Justice said that the case lacked enough facts to prove that the company was aware of harassment within its workplace
A US District Court judge this week dismissed a lawsuit filed against Activision Blizzard by a group of the studio's investors, but given them a window to revise their complaint and file again.
The document indicated that in part, "The backdrop of the #MeToo movement and national media coverage of accused industry titans is too vague a concept to raise a strong inference of scienter."
The main point of the case, which was filed last year, said that between August 4, 2016 and July 27, 2021, investors were misled because the company didn't inform them about the ongoing investigations by the DFEH and EEOC.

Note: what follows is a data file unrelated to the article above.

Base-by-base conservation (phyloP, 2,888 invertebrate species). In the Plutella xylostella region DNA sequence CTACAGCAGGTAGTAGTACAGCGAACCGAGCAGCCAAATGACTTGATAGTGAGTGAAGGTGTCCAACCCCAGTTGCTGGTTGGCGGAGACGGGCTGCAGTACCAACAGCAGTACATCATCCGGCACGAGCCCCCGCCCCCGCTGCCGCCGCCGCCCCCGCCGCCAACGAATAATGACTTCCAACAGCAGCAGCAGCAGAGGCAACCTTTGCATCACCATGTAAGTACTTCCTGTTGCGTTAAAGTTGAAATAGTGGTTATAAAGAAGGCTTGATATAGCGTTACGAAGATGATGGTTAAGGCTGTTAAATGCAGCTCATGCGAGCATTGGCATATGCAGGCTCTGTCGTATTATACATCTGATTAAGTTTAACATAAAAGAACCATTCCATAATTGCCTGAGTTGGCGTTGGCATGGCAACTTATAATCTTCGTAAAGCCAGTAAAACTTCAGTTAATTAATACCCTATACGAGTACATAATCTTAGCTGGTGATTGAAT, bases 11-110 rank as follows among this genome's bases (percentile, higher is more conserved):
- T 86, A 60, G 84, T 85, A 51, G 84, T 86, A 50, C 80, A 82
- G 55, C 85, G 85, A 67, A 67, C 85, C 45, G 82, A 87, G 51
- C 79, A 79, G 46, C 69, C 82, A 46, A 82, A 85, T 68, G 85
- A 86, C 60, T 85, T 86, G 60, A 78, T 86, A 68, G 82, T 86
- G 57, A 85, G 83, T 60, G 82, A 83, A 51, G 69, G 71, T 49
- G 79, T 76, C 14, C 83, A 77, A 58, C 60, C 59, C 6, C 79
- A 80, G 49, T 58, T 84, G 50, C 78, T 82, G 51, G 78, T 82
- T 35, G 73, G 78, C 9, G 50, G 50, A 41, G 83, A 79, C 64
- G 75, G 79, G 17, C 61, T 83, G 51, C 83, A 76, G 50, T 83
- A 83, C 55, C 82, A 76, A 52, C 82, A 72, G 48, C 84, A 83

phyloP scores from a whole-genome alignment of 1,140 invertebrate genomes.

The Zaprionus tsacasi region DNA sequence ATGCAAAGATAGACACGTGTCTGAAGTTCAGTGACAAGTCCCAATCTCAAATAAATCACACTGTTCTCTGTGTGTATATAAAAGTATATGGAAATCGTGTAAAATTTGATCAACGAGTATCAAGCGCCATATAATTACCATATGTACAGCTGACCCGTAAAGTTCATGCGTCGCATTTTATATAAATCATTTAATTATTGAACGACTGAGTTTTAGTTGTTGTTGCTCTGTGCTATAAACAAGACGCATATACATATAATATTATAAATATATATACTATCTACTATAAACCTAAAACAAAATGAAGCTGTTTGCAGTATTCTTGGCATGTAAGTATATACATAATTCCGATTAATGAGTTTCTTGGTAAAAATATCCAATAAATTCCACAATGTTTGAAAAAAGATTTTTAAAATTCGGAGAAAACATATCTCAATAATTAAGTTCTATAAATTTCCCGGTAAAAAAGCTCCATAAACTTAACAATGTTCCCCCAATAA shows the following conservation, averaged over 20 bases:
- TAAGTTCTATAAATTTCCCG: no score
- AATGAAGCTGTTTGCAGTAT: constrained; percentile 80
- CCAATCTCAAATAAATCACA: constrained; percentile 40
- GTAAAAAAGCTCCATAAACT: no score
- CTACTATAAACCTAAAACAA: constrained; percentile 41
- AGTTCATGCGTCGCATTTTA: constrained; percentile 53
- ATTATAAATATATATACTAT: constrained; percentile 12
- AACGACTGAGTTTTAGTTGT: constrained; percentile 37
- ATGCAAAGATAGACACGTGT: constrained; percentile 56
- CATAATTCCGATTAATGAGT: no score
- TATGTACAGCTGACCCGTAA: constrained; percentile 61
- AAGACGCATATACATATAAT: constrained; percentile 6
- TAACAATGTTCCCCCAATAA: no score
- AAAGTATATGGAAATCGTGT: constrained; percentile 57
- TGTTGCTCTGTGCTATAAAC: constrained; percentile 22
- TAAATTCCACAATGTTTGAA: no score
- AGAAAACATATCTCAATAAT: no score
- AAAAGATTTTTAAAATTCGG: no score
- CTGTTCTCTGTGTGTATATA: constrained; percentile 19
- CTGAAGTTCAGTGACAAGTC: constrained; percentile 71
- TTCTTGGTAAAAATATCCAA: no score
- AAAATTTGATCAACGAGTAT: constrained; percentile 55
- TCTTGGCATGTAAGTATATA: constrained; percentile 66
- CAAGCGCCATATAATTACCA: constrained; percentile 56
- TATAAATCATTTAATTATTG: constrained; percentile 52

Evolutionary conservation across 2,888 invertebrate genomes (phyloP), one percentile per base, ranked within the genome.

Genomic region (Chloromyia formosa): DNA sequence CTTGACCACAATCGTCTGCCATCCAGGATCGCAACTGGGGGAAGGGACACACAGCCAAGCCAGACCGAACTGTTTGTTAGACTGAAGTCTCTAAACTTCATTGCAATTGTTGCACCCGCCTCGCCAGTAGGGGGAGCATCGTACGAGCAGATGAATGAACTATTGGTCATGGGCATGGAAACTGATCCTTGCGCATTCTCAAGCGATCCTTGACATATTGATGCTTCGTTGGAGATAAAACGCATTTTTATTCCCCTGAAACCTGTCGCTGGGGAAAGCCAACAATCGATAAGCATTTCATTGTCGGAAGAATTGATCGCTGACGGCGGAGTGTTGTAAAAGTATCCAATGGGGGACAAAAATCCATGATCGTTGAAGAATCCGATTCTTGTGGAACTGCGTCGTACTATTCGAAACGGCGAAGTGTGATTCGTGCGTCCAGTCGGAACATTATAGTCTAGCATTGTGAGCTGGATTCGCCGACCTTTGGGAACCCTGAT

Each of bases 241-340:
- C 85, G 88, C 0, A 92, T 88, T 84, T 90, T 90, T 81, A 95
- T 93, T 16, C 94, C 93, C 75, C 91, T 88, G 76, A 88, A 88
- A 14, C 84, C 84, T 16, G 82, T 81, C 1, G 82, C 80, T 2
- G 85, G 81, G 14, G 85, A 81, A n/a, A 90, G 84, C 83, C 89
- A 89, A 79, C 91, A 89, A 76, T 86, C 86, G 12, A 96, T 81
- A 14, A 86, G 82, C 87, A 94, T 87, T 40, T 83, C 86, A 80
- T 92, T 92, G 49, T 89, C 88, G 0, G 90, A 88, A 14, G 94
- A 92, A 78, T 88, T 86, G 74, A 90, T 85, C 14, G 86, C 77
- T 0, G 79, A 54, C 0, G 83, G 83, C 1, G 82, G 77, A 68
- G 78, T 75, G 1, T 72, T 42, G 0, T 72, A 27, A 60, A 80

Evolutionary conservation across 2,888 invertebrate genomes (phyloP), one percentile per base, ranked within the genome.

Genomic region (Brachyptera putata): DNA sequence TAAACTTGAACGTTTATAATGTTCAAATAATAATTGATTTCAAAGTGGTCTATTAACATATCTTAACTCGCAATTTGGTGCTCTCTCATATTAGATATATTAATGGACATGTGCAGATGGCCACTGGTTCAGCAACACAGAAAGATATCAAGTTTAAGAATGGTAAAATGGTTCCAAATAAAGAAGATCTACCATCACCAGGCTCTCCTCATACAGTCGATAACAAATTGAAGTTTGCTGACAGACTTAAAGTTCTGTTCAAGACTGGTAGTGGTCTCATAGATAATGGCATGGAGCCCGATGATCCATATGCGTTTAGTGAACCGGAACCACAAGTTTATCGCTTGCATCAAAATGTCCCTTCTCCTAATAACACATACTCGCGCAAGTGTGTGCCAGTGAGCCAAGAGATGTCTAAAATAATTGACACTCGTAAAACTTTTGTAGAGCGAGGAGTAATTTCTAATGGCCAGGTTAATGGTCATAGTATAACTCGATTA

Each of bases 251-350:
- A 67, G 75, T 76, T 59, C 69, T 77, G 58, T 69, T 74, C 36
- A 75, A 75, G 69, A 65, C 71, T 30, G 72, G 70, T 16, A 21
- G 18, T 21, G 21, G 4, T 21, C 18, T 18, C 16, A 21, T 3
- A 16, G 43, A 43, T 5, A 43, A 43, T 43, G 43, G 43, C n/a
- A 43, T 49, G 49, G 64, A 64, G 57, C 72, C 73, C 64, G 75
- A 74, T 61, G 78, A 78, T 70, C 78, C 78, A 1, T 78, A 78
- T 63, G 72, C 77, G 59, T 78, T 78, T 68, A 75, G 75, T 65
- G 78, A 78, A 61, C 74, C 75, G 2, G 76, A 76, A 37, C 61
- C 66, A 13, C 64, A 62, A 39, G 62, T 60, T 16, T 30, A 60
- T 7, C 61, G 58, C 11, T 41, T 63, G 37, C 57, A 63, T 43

The investor lawsuit described Activision Blizzard as a "breeding ground for harassment and discrimination against women."
US District Judge Anderson said that while the case argued that certain individuals knew about the investigations, it suffered from "a lack of particularity."
He added, "To the extent plaintiffs allege that defendants must have known sexual harassment and discrimination were endemic by virtue of their respective positions at the company, the [first amended complaint] does not establish the requisite facts to support such a conclusion."
The document concluded that the group of investors can file another complaint addressing the issues highlighted in the dismissal, within 30 days.
An Activision Blizzard representative responded to the decision, saying, "We are pleased with the court's ruling that plaintiffs failed to establish their claims."
Activision Blizzard's communications to investors about the DFEH investigation are also the subject of an ongoing Securities and Exchange Commission investigation. That investigation was launched last September and widened in February.
Judge dismisses investor lawsuit against Activision Blizzard
A US District Court judge this week dismissed a lawsuit filed against Activision Blizzard by a group of the studio's in…